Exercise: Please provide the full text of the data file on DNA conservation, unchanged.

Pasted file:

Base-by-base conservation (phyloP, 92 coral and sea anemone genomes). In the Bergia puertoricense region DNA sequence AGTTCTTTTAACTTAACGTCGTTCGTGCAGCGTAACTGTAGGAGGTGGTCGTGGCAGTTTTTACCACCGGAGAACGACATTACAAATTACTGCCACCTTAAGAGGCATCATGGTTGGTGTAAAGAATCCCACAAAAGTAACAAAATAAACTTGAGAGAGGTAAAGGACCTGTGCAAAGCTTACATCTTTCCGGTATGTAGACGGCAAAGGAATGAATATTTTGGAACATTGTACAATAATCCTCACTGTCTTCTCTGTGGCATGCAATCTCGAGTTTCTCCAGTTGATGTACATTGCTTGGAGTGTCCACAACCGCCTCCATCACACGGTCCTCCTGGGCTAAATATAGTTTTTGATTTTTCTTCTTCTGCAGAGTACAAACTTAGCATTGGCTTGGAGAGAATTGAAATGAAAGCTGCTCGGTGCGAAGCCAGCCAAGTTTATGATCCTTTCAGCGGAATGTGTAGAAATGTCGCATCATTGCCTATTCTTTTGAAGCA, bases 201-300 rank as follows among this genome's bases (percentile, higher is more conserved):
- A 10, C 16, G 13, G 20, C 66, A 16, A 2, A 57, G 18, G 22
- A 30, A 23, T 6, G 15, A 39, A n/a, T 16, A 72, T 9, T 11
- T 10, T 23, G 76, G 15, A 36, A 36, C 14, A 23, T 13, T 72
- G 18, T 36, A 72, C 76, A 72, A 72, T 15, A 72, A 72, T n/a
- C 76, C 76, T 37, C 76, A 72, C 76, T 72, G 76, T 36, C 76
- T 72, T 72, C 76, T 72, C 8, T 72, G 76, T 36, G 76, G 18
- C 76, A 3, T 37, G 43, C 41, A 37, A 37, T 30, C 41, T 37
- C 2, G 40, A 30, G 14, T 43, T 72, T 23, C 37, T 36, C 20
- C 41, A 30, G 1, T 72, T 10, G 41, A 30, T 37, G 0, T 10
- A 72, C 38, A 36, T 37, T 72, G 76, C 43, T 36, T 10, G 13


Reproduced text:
Base-by-base conservation (phyloP, 92 coral and sea anemone genomes). In the Bergia puertoricense region DNA sequence AGTTCTTTTAACTTAACGTCGTTCGTGCAGCGTAACTGTAGGAGGTGGTCGTGGCAGTTTTTACCACCGGAGAACGACATTACAAATTACTGCCACCTTAAGAGGCATCATGGTTGGTGTAAAGAATCCCACAAAAGTAACAAAATAAACTTGAGAGAGGTAAAGGACCTGTGCAAAGCTTACATCTTTCCGGTATGTAGACGGCAAAGGAATGAATATTTTGGAACATTGTACAATAATCCTCACTGTCTTCTCTGTGGCATGCAATCTCGAGTTTCTCCAGTTGATGTACATTGCTTGGAGTGTCCACAACCGCCTCCATCACACGGTCCTCCTGGGCTAAATATAGTTTTTGATTTTTCTTCTTCTGCAGAGTACAAACTTAGCATTGGCTTGGAGAGAATTGAAATGAAAGCTGCTCGGTGCGAAGCCAGCCAAGTTTATGATCCTTTCAGCGGAATGTGTAGAAATGTCGCATCATTGCCTATTCTTTTGAAGCA, bases 201-300 rank as follows among this genome's bases (percentile, higher is more conserved):
- A 10, C 16, G 13, G 20, C 66, A 16, A 2, A 57, G 18, G 22
- A 30, A 23, T 6, G 15, A 39, A n/a, T 16, A 72, T 9, T 11
- T 10, T 23, G 76, G 15, A 36, A 36, C 14, A 23, T 13, T 72
- G 18, T 36, A 72, C 76, A 72, A 72, T 15, A 72, A 72, T n/a
- C 76, C 76, T 37, C 76, A 72, C 76, T 72, G 76, T 36, C 76
- T 72, T 72, C 76, T 72, C 8, T 72, G 76, T 36, G 76, G 18
- C 76, A 3, T 37, G 43, C 41, A 37, A 37, T 30, C 41, T 37
- C 2, G 40, A 30, G 14, T 43, T 72, T 23, C 37, T 36, C 20
- C 41, A 30, G 1, T 72, T 10, G 41, A 30, T 37, G 0, T 10
- A 72, C 38, A 36, T 37, T 72, G 76, C 43, T 36, T 10, G 13